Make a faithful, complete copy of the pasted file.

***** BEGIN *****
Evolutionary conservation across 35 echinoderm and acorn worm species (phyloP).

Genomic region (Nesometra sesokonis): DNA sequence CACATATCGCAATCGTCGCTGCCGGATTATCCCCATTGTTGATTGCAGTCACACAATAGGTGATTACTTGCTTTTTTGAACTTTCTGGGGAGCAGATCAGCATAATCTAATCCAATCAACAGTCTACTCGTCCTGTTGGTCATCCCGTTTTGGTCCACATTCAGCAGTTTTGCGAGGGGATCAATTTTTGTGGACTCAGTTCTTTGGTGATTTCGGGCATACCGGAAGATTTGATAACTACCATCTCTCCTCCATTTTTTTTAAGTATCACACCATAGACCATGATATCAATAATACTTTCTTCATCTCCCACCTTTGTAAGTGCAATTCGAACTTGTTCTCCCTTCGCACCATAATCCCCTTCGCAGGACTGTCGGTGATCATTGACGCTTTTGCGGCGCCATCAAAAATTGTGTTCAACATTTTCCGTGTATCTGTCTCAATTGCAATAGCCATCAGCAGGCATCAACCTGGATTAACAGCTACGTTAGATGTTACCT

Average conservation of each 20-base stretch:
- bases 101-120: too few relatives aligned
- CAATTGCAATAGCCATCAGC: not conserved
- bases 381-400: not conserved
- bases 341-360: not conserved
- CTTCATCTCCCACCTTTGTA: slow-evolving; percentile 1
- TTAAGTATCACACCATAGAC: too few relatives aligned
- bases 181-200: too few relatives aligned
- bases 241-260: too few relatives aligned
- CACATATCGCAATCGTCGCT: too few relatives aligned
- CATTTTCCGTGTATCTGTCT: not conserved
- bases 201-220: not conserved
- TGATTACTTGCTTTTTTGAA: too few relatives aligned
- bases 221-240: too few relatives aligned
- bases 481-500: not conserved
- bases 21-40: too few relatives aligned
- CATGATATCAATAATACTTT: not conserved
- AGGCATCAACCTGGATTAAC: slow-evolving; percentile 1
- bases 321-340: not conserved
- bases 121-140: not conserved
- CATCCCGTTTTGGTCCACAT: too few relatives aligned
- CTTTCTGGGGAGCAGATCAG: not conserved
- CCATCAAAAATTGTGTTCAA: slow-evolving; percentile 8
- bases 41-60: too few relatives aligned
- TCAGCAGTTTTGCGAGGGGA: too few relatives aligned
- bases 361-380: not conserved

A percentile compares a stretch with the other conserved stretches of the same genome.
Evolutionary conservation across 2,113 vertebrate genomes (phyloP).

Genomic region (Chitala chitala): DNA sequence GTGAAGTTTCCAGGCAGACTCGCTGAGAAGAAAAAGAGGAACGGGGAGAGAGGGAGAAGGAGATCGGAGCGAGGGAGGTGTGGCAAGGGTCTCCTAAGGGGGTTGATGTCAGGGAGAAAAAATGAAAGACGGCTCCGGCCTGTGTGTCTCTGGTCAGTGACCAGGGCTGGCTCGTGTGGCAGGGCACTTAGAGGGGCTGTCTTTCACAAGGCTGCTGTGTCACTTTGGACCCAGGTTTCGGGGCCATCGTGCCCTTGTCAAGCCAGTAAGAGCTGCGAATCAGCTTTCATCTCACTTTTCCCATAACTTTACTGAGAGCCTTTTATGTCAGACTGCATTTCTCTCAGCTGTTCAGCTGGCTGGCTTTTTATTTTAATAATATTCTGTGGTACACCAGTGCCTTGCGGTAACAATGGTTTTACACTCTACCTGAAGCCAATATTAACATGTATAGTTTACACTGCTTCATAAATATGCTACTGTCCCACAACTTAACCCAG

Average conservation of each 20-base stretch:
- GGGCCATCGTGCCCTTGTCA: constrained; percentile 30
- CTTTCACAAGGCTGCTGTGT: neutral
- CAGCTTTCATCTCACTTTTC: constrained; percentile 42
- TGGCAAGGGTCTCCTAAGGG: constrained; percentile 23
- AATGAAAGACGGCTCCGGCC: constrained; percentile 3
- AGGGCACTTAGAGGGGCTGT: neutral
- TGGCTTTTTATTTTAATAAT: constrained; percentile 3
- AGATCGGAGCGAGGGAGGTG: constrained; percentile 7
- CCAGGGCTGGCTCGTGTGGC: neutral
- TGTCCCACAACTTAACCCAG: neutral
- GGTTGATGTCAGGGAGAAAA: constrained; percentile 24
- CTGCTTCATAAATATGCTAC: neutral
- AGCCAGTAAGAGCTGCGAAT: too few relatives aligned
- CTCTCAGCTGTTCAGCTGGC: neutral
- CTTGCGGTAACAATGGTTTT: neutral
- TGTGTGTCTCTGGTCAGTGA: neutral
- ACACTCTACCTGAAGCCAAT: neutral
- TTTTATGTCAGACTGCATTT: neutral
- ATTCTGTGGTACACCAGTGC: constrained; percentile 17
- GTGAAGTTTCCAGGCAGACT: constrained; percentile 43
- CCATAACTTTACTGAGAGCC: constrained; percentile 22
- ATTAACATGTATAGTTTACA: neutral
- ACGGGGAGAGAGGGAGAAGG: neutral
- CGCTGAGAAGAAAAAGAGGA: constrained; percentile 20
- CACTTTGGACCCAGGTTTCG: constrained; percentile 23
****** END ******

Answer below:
Evolutionary conservation across 35 echinoderm and acorn worm species (phyloP).

Genomic region (Nesometra sesokonis): DNA sequence CACATATCGCAATCGTCGCTGCCGGATTATCCCCATTGTTGATTGCAGTCACACAATAGGTGATTACTTGCTTTTTTGAACTTTCTGGGGAGCAGATCAGCATAATCTAATCCAATCAACAGTCTACTCGTCCTGTTGGTCATCCCGTTTTGGTCCACATTCAGCAGTTTTGCGAGGGGATCAATTTTTGTGGACTCAGTTCTTTGGTGATTTCGGGCATACCGGAAGATTTGATAACTACCATCTCTCCTCCATTTTTTTTAAGTATCACACCATAGACCATGATATCAATAATACTTTCTTCATCTCCCACCTTTGTAAGTGCAATTCGAACTTGTTCTCCCTTCGCACCATAATCCCCTTCGCAGGACTGTCGGTGATCATTGACGCTTTTGCGGCGCCATCAAAAATTGTGTTCAACATTTTCCGTGTATCTGTCTCAATTGCAATAGCCATCAGCAGGCATCAACCTGGATTAACAGCTACGTTAGATGTTACCT

Average conservation of each 20-base stretch:
- bases 101-120: too few relatives aligned
- CAATTGCAATAGCCATCAGC: not conserved
- bases 381-400: not conserved
- bases 341-360: not conserved
- CTTCATCTCCCACCTTTGTA: slow-evolving; percentile 1
- TTAAGTATCACACCATAGAC: too few relatives aligned
- bases 181-200: too few relatives aligned
- bases 241-260: too few relatives aligned
- CACATATCGCAATCGTCGCT: too few relatives aligned
- CATTTTCCGTGTATCTGTCT: not conserved
- bases 201-220: not conserved
- TGATTACTTGCTTTTTTGAA: too few relatives aligned
- bases 221-240: too few relatives aligned
- bases 481-500: not conserved
- bases 21-40: too few relatives aligned
- CATGATATCAATAATACTTT: not conserved
- AGGCATCAACCTGGATTAAC: slow-evolving; percentile 1
- bases 321-340: not conserved
- bases 121-140: not conserved
- CATCCCGTTTTGGTCCACAT: too few relatives aligned
- CTTTCTGGGGAGCAGATCAG: not conserved
- CCATCAAAAATTGTGTTCAA: slow-evolving; percentile 8
- bases 41-60: too few relatives aligned
- TCAGCAGTTTTGCGAGGGGA: too few relatives aligned
- bases 361-380: not conserved

A percentile compares a stretch with the other conserved stretches of the same genome.
Evolutionary conservation across 2,113 vertebrate genomes (phyloP).

Genomic region (Chitala chitala): DNA sequence GTGAAGTTTCCAGGCAGACTCGCTGAGAAGAAAAAGAGGAACGGGGAGAGAGGGAGAAGGAGATCGGAGCGAGGGAGGTGTGGCAAGGGTCTCCTAAGGGGGTTGATGTCAGGGAGAAAAAATGAAAGACGGCTCCGGCCTGTGTGTCTCTGGTCAGTGACCAGGGCTGGCTCGTGTGGCAGGGCACTTAGAGGGGCTGTCTTTCACAAGGCTGCTGTGTCACTTTGGACCCAGGTTTCGGGGCCATCGTGCCCTTGTCAAGCCAGTAAGAGCTGCGAATCAGCTTTCATCTCACTTTTCCCATAACTTTACTGAGAGCCTTTTATGTCAGACTGCATTTCTCTCAGCTGTTCAGCTGGCTGGCTTTTTATTTTAATAATATTCTGTGGTACACCAGTGCCTTGCGGTAACAATGGTTTTACACTCTACCTGAAGCCAATATTAACATGTATAGTTTACACTGCTTCATAAATATGCTACTGTCCCACAACTTAACCCAG

Average conservation of each 20-base stretch:
- GGGCCATCGTGCCCTTGTCA: constrained; percentile 30
- CTTTCACAAGGCTGCTGTGT: neutral
- CAGCTTTCATCTCACTTTTC: constrained; percentile 42
- TGGCAAGGGTCTCCTAAGGG: constrained; percentile 23
- AATGAAAGACGGCTCCGGCC: constrained; percentile 3
- AGGGCACTTAGAGGGGCTGT: neutral
- TGGCTTTTTATTTTAATAAT: constrained; percentile 3
- AGATCGGAGCGAGGGAGGTG: constrained; percentile 7
- CCAGGGCTGGCTCGTGTGGC: neutral
- TGTCCCACAACTTAACCCAG: neutral
- GGTTGATGTCAGGGAGAAAA: constrained; percentile 24
- CTGCTTCATAAATATGCTAC: neutral
- AGCCAGTAAGAGCTGCGAAT: too few relatives aligned
- CTCTCAGCTGTTCAGCTGGC: neutral
- CTTGCGGTAACAATGGTTTT: neutral
- TGTGTGTCTCTGGTCAGTGA: neutral
- ACACTCTACCTGAAGCCAAT: neutral
- TTTTATGTCAGACTGCATTT: neutral
- ATTCTGTGGTACACCAGTGC: constrained; percentile 17
- GTGAAGTTTCCAGGCAGACT: constrained; percentile 43
- CCATAACTTTACTGAGAGCC: constrained; percentile 22
- ATTAACATGTATAGTTTACA: neutral
- ACGGGGAGAGAGGGAGAAGG: neutral
- CGCTGAGAAGAAAAAGAGGA: constrained; percentile 20
- CACTTTGGACCCAGGTTTCG: constrained; percentile 23